Category Archives: Guattari

A Politics of Peripheries: Deleuze and Guattari as Dependency Theorists

Given that Deleuze and Guattari came to prominence after May 1968, many readers attempt to determine the political significance of their work. The difficulty that some encounter finding its political implications contrasts with Deleuze and Guattari’s commitment to radical causes. … Continue reading

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Guattari, Deleuze, and Cultural Studies

This essay maps the changing ways that the concepts and writings of Gilles Deleuze and Félix Guattari have been mobilized in the journal Cultural Studies over the past three decades, reflects on roads not taken, and invites readers into a new conversation about … Continue reading

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Applying Theory to Practice: Putting Deleuze to Work

The work of Deleuze and his associates has been widely discussed, and there is a burgeoning literature on the political implications for the education system specifically. Examples in Sweden, the UK and the USA are discussed. Deleuzian writing offers a powerful … Continue reading

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Deleuze and Guattari’s Philosophy of Freedom

This volume addresses the issue of freedom in the philosophy of Deleuze and Guattari. This is all the more challenging in that Deleuze-Guattari almost never use the term freedom, preferring instead, the concept of the refrain. The essays collected in … Continue reading

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Deleuze and Guattari’s Philosophy and/as Relational Ontology

Starting from the famous statement by Deleuze and Guattari in What Is Philosophy? that ‘[i]mmanence can be said to be the burning issue of all philosophy’, this article explores their claim of an ontology of immanence and/as relational ontology in quantum terms. The … Continue reading

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Deleuze as Networkologist

The world is, for Deleuze, an intertwined series of layer of networks within networks. Which is not to say that Deleuze says all of this in anything like a systematic fashion. But all of this is present, if in the … Continue reading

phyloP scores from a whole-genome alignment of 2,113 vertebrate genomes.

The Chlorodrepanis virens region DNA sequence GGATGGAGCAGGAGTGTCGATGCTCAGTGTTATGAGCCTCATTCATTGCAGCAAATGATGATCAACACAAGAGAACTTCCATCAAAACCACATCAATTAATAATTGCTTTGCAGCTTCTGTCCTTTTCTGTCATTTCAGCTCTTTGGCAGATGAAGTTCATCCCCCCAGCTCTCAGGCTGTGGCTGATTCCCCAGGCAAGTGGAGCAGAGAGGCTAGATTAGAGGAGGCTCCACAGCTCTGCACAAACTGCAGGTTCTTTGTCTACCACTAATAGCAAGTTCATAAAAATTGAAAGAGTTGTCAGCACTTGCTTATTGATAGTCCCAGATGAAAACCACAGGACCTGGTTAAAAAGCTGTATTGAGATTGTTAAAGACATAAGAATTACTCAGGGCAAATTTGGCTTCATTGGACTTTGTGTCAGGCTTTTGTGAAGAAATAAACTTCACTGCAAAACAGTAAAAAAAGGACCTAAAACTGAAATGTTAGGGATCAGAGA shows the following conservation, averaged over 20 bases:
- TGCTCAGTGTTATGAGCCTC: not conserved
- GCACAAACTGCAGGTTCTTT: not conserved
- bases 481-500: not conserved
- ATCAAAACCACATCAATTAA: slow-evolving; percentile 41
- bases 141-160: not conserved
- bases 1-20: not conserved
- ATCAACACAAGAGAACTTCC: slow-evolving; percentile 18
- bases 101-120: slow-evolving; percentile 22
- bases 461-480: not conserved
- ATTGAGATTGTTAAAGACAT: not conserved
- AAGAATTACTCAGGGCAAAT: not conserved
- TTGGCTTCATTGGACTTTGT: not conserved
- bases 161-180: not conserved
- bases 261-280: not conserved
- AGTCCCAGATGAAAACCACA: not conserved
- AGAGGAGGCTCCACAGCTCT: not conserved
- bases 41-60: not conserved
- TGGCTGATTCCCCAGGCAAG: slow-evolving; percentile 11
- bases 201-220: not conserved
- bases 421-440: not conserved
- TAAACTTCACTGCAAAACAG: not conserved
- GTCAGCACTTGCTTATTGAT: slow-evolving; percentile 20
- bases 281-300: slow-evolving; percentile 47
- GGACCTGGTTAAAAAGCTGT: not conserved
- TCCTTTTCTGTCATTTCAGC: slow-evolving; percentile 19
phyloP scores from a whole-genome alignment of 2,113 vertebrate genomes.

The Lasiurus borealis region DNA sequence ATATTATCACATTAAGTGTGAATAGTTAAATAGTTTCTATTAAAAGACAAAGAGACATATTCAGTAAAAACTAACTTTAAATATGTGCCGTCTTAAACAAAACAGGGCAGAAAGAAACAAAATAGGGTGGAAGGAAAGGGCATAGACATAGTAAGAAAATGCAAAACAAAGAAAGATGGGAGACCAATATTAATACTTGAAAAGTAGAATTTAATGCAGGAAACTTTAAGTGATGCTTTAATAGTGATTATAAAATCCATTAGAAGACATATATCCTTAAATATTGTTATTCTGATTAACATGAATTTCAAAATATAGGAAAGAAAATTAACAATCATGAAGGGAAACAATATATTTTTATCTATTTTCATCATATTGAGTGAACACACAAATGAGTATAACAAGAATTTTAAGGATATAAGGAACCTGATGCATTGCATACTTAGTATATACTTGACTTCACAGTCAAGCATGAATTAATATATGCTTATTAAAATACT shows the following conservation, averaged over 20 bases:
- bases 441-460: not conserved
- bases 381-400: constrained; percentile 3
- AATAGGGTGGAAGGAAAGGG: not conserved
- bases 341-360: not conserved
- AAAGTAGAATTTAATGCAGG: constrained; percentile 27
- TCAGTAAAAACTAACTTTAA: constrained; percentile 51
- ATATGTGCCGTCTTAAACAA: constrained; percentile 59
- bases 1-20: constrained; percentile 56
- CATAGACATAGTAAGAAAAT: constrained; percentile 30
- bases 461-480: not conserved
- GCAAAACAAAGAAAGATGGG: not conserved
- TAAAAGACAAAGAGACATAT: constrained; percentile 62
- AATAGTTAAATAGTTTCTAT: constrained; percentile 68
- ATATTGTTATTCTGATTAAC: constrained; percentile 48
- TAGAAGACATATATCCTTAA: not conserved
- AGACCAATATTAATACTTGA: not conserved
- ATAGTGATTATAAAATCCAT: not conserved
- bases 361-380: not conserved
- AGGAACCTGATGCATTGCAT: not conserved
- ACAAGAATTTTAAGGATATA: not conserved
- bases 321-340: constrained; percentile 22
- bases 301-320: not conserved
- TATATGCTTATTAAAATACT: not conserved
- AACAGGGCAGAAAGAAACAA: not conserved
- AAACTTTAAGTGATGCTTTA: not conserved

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Deleuze, Guattari and Emergence

The concept of emergence – which I define as the (diachronic) construction of functional structures in complex systems that achieve a (synchronic) focus of systematic behaviour as they constrain the behaviour of individual components – plays a crucial role in … Continue reading

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Gilles Deleuze, Félix Guattari and the Total System

This paper is concerned with an aspect of Deleuze and Guattari’s thought which has not been duly analyzed: systematicity. More specifically, it deals with their conception of the system in three co-authored major works: What is Philosophy?, Anti-Oedipus and  A … Continue reading

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Returning to Revolution – Deleuze, Guattari and Zapatismo

Michael Hardt and Antonio Negri were quick to cast the Occupy movement as an expression of their own concept of ‘“multitude form” . . . characterised by frequent assemblies and participatory decision-making structures’. But where did Hardt and Negri get … Continue reading

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Gilbert Simondon and the Philosophy of the Transindividual – Technologies of Lived Abstraction

Gilbert Simondon was a philosopher whose ambitions lay in an in-depth renewal of ontology as a process of individuation — that is, how individuals come into being, persist, and transform. In this accessible yet rigorous introduction to Simondon’s work, Muriel … Continue reading

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